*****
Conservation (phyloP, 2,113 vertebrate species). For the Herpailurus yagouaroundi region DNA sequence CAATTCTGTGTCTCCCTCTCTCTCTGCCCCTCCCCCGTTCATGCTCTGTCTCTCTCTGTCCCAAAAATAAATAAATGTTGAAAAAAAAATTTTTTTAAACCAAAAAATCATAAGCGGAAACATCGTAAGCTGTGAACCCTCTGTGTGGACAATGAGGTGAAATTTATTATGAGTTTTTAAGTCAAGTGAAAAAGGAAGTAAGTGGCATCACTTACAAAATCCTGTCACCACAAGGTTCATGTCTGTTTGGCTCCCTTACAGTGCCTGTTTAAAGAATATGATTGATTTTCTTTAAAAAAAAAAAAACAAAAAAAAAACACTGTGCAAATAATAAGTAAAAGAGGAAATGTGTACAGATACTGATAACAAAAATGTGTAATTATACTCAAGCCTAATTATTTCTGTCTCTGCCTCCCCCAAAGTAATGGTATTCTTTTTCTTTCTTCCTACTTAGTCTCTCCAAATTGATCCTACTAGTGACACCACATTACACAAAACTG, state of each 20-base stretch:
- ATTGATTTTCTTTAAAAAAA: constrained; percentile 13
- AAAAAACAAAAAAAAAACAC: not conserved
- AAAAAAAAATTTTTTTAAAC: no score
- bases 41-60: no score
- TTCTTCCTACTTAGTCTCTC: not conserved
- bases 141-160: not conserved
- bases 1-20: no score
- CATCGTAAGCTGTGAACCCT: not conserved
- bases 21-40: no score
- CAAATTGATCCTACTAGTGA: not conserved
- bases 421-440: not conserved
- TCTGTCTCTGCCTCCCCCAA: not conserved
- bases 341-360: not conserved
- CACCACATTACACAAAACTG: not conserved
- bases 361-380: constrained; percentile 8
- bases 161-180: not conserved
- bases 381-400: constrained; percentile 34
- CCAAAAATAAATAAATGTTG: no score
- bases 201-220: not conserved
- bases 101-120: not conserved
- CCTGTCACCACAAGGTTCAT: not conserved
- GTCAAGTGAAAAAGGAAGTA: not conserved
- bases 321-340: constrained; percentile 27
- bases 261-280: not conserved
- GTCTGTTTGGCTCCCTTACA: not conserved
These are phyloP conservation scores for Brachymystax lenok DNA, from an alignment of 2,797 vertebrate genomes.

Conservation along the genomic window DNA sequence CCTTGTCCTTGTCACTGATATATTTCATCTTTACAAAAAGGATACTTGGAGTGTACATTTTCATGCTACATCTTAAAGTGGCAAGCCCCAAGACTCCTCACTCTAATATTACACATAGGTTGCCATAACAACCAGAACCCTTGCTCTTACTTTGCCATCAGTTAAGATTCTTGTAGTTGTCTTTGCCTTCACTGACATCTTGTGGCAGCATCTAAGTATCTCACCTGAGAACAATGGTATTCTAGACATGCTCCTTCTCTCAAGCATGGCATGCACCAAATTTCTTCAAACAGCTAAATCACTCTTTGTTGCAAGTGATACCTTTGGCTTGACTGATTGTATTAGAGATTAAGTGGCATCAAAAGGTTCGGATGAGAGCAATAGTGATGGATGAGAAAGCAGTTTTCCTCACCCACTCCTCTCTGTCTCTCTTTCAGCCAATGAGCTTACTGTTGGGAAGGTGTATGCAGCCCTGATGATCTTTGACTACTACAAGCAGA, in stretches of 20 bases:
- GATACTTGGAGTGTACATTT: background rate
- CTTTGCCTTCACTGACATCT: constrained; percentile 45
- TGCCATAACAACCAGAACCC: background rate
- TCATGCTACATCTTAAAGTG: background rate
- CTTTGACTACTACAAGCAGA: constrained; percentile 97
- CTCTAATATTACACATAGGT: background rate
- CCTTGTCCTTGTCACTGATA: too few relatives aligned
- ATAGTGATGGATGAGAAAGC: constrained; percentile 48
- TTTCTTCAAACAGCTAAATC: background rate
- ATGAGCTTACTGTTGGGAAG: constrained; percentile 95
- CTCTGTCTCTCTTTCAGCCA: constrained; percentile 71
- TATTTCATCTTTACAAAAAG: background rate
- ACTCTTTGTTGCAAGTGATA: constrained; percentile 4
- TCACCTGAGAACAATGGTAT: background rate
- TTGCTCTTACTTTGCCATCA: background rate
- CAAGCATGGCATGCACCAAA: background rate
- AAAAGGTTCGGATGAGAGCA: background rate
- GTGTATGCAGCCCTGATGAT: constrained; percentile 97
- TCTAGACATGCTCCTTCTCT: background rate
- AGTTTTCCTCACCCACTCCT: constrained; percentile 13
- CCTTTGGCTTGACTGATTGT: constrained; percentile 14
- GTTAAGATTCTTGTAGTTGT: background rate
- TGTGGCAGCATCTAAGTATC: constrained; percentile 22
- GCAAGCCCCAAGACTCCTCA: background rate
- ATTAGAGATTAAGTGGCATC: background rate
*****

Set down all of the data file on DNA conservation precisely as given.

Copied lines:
Conservation (phyloP, 2,113 vertebrate species). For the Herpailurus yagouaroundi region DNA sequence CAATTCTGTGTCTCCCTCTCTCTCTGCCCCTCCCCCGTTCATGCTCTGTCTCTCTCTGTCCCAAAAATAAATAAATGTTGAAAAAAAAATTTTTTTAAACCAAAAAATCATAAGCGGAAACATCGTAAGCTGTGAACCCTCTGTGTGGACAATGAGGTGAAATTTATTATGAGTTTTTAAGTCAAGTGAAAAAGGAAGTAAGTGGCATCACTTACAAAATCCTGTCACCACAAGGTTCATGTCTGTTTGGCTCCCTTACAGTGCCTGTTTAAAGAATATGATTGATTTTCTTTAAAAAAAAAAAAACAAAAAAAAAACACTGTGCAAATAATAAGTAAAAGAGGAAATGTGTACAGATACTGATAACAAAAATGTGTAATTATACTCAAGCCTAATTATTTCTGTCTCTGCCTCCCCCAAAGTAATGGTATTCTTTTTCTTTCTTCCTACTTAGTCTCTCCAAATTGATCCTACTAGTGACACCACATTACACAAAACTG, state of each 20-base stretch:
- ATTGATTTTCTTTAAAAAAA: constrained; percentile 13
- AAAAAACAAAAAAAAAACAC: not conserved
- AAAAAAAAATTTTTTTAAAC: no score
- bases 41-60: no score
- TTCTTCCTACTTAGTCTCTC: not conserved
- bases 141-160: not conserved
- bases 1-20: no score
- CATCGTAAGCTGTGAACCCT: not conserved
- bases 21-40: no score
- CAAATTGATCCTACTAGTGA: not conserved
- bases 421-440: not conserved
- TCTGTCTCTGCCTCCCCCAA: not conserved
- bases 341-360: not conserved
- CACCACATTACACAAAACTG: not conserved
- bases 361-380: constrained; percentile 8
- bases 161-180: not conserved
- bases 381-400: constrained; percentile 34
- CCAAAAATAAATAAATGTTG: no score
- bases 201-220: not conserved
- bases 101-120: not conserved
- CCTGTCACCACAAGGTTCAT: not conserved
- GTCAAGTGAAAAAGGAAGTA: not conserved
- bases 321-340: constrained; percentile 27
- bases 261-280: not conserved
- GTCTGTTTGGCTCCCTTACA: not conserved
These are phyloP conservation scores for Brachymystax lenok DNA, from an alignment of 2,797 vertebrate genomes.

Conservation along the genomic window DNA sequence CCTTGTCCTTGTCACTGATATATTTCATCTTTACAAAAAGGATACTTGGAGTGTACATTTTCATGCTACATCTTAAAGTGGCAAGCCCCAAGACTCCTCACTCTAATATTACACATAGGTTGCCATAACAACCAGAACCCTTGCTCTTACTTTGCCATCAGTTAAGATTCTTGTAGTTGTCTTTGCCTTCACTGACATCTTGTGGCAGCATCTAAGTATCTCACCTGAGAACAATGGTATTCTAGACATGCTCCTTCTCTCAAGCATGGCATGCACCAAATTTCTTCAAACAGCTAAATCACTCTTTGTTGCAAGTGATACCTTTGGCTTGACTGATTGTATTAGAGATTAAGTGGCATCAAAAGGTTCGGATGAGAGCAATAGTGATGGATGAGAAAGCAGTTTTCCTCACCCACTCCTCTCTGTCTCTCTTTCAGCCAATGAGCTTACTGTTGGGAAGGTGTATGCAGCCCTGATGATCTTTGACTACTACAAGCAGA, in stretches of 20 bases:
- GATACTTGGAGTGTACATTT: background rate
- CTTTGCCTTCACTGACATCT: constrained; percentile 45
- TGCCATAACAACCAGAACCC: background rate
- TCATGCTACATCTTAAAGTG: background rate
- CTTTGACTACTACAAGCAGA: constrained; percentile 97
- CTCTAATATTACACATAGGT: background rate
- CCTTGTCCTTGTCACTGATA: too few relatives aligned
- ATAGTGATGGATGAGAAAGC: constrained; percentile 48
- TTTCTTCAAACAGCTAAATC: background rate
- ATGAGCTTACTGTTGGGAAG: constrained; percentile 95
- CTCTGTCTCTCTTTCAGCCA: constrained; percentile 71
- TATTTCATCTTTACAAAAAG: background rate
- ACTCTTTGTTGCAAGTGATA: constrained; percentile 4
- TCACCTGAGAACAATGGTAT: background rate
- TTGCTCTTACTTTGCCATCA: background rate
- CAAGCATGGCATGCACCAAA: background rate
- AAAAGGTTCGGATGAGAGCA: background rate
- GTGTATGCAGCCCTGATGAT: constrained; percentile 97
- TCTAGACATGCTCCTTCTCT: background rate
- AGTTTTCCTCACCCACTCCT: constrained; percentile 13
- CCTTTGGCTTGACTGATTGT: constrained; percentile 14
- GTTAAGATTCTTGTAGTTGT: background rate
- TGTGGCAGCATCTAAGTATC: constrained; percentile 22
- GCAAGCCCCAAGACTCCTCA: background rate
- ATTAGAGATTAAGTGGCATC: background rate